Entrepreneur – the word sounds good. It brings to mind, ownership, power, wealth. But do not be deceived. While it’s probably true that many entrepreneurs do spend their days telling people what to do from their snazzy offices equipped with Nespresso machines and personal bathrooms, or having important tele-conferences on-the-go on the iPads. It must also be true that a large number of ‘entrepreneurs’ spend their days like me, fighting traffic on the way to make a delivery which probably pays less than what I have to spend on gas for that trip, staying up all night trying to design a flyer on Microsoft Powerpoint and then being only able to print 10 copies on my deskjet printer which has run out of ink, dashing home to grab a bag of ice from my freezer because we’ve run out of ice at the shop, or spending half the day trying to figure out why the power suddenly went out because nobody knows and everyone is expecting you to come up with the answer because you’re the boss. But hell, how am I supposed to know I am just a 28 year old struggling entrepreneur and NOT A BL**** ELECTRICIAN.
What they don’t tell you
Now do not let them fool you into thinking that it’s going to be a glamourous life. In fact, it’s the complete opposite. Until you are big enough to hire a person for every role and requirement your company may have, you have to do everything yourself. As a start-up business owner, I simple can’t afford to hire my own mechanic or purchasing manager or staff supervisor. No messenger boy to deliver or collect your mail, no dispatch driver to make your deliveries. Problems with the wi-fi? Stay on the line for hours troubleshooting. Run out of gas for the grill? Lug the gas tank to the nearest station to be refilled. (The two employees I could afford to hire already have their hands full serving customers at the shop.) Need to find a cheaper supplier? Email or call (or if you are in Africa like me, you have to actually visit) all of them yourself, barter and bargain, and then compile your own price-comparison spreadsheets. Staff don’t show up? You find out only the day itself and so you put on your apron and call your spouse/children/babysitter to come and help you in shop, and then spend the next day sitting down with the staff to deal with their marital/medical/monetary problems which was the cause of them abdicating their responsibilities the day before.
It’s lonely at the top
What they also don’t tell you is that it’s lonely at the top. (Someone please tell me I’m not alone in saying this!) When your staff are completely confused about ‘the new state-of-the-art stock-taking system’ you are trying to implement, you have to act like you know exactly what you’re talking about, even though you have actually never done this before and that this “stock-taking system” was simply something you Googled and keyed in on Microsoft Excel just the night before. When a customer is nasty and everything seems to be going wrong that day, you bite back the tears and the urge to scream at someone or break something, but instead have a pep-talk session with your staff on “How to Deal with Difficult Customers in a Calm and Respectful Manner”. When you make a mistake or a wrong decision, you are the only one who bears (and feels) the consequences – it literally hurts you physically. When business is bad, you can’t sleep.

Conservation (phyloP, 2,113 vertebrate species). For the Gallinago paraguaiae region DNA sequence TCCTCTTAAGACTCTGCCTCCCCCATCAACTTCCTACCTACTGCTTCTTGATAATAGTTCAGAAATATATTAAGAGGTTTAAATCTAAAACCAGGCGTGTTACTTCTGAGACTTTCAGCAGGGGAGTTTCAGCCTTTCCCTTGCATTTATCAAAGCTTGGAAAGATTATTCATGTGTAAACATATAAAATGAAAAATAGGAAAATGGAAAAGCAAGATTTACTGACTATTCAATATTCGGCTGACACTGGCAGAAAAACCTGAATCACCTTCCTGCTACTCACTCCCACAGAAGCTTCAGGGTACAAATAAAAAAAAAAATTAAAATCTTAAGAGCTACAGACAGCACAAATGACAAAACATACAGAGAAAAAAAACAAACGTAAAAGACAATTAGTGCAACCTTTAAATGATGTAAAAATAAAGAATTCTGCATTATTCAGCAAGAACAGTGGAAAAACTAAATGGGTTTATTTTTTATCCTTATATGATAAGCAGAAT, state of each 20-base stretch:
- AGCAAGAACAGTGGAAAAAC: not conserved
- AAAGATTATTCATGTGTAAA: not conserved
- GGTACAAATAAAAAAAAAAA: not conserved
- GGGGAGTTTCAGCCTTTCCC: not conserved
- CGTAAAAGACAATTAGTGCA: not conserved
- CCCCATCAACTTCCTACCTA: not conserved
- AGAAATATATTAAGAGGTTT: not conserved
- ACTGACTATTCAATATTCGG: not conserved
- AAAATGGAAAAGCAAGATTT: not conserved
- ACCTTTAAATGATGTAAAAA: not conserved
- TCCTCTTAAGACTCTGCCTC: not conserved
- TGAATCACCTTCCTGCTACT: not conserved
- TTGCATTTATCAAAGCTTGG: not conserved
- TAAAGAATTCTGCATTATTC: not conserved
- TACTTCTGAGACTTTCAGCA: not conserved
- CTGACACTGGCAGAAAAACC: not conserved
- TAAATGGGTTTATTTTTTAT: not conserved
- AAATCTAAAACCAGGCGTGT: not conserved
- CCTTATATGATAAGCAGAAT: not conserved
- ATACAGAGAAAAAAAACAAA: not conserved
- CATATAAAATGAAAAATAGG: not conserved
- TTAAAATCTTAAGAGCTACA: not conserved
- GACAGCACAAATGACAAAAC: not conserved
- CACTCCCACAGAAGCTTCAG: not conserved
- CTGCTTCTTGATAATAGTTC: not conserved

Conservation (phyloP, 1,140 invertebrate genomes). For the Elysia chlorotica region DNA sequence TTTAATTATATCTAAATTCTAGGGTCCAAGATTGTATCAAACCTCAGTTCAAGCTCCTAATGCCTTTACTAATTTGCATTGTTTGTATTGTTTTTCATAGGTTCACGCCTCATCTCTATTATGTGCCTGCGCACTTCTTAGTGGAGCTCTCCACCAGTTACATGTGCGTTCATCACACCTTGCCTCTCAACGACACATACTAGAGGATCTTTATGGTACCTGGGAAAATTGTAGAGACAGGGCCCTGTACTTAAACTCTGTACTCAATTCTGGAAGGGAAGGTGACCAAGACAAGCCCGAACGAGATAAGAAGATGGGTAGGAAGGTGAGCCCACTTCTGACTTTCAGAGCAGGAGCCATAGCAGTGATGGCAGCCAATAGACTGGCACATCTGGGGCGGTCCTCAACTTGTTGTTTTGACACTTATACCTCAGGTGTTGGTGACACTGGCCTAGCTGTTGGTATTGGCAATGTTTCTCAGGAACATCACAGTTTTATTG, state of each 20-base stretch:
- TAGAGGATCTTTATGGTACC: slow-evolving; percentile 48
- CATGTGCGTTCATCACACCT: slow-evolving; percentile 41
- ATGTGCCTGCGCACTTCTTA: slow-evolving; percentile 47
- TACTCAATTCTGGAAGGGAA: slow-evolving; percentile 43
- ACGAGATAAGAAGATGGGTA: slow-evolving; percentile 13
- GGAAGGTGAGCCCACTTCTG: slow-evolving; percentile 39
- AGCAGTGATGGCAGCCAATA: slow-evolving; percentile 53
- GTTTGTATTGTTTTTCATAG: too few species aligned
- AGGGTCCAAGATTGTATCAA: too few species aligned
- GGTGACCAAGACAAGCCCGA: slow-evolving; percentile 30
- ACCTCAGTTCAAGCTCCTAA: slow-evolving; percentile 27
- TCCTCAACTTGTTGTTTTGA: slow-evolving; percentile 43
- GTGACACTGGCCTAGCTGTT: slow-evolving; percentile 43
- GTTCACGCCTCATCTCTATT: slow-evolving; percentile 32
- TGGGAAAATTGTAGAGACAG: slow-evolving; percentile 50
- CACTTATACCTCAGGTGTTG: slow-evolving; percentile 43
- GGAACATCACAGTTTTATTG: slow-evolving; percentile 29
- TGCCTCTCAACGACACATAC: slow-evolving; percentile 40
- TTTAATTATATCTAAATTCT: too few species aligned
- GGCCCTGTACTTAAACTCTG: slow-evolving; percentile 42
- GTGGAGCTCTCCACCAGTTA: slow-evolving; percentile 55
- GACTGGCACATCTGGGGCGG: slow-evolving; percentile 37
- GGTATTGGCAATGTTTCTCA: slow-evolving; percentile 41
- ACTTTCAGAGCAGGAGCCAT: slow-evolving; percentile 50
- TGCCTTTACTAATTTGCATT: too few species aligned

Something else they don’t tell you
Now that you’re having second thoughts about being an entrepreneur, I would also like to share something else which they don’t tell you. What they don’t tell you is that you’d also be biting back tears – when you see your employees thriving and enjoying their work, when you receive a card thanking you for being a great boss, when you see your coffee beans packed in bags which you’d spent hours sourcing on the internet with labels printed by printers that you’d spent hours comparing the prices of, bearing your brand name and sitting prominently on supermarket shelves. And when the supermarkets increase their orders every month; and when you finally are able to go on vacation and come back to find that contrary to what you feared everything has not gone up in flames and is still there, and the shop is full of happy customers who actually seem to like what you have done.
And what they don’t tell you is that when business is good, you can’t sleep either. Because you’re so excited and filled with adrenaline thinking about how the work you’ve put in is paying off. And then you simply can’t wait to wake up and spend the next day figuring out how to fix the generator, pep-talking your errant staff, making deliveries in a traffic jam, calling up suppliers, making spreadsheets, printing flyers, refilling empty gas-tanks, all over again.
Rebecca is a 28-year-old attorney from Singapore turned struggling social entrepreneur in Tanzania, East Africa. She is co-owner of Wamama Kahawa Coffee Roasters, a start-up social enterprise which seeks to empower unemployed/unskilled Tanzanian women through fair wage jobs and skills-training in the art of hand-roasting coffee beans and the creation of coffee beverages. She dreams to someday be part of a successful, self-sustainable and growing social business, taking people out of poverty, even if only one person at a time. Rebecca’s personal blog on travel and lessons learnt from living and starting a business in Tanzania is at Fleeting Fridays and she may be found on Twitter @changpqr.Suscribe to the podcast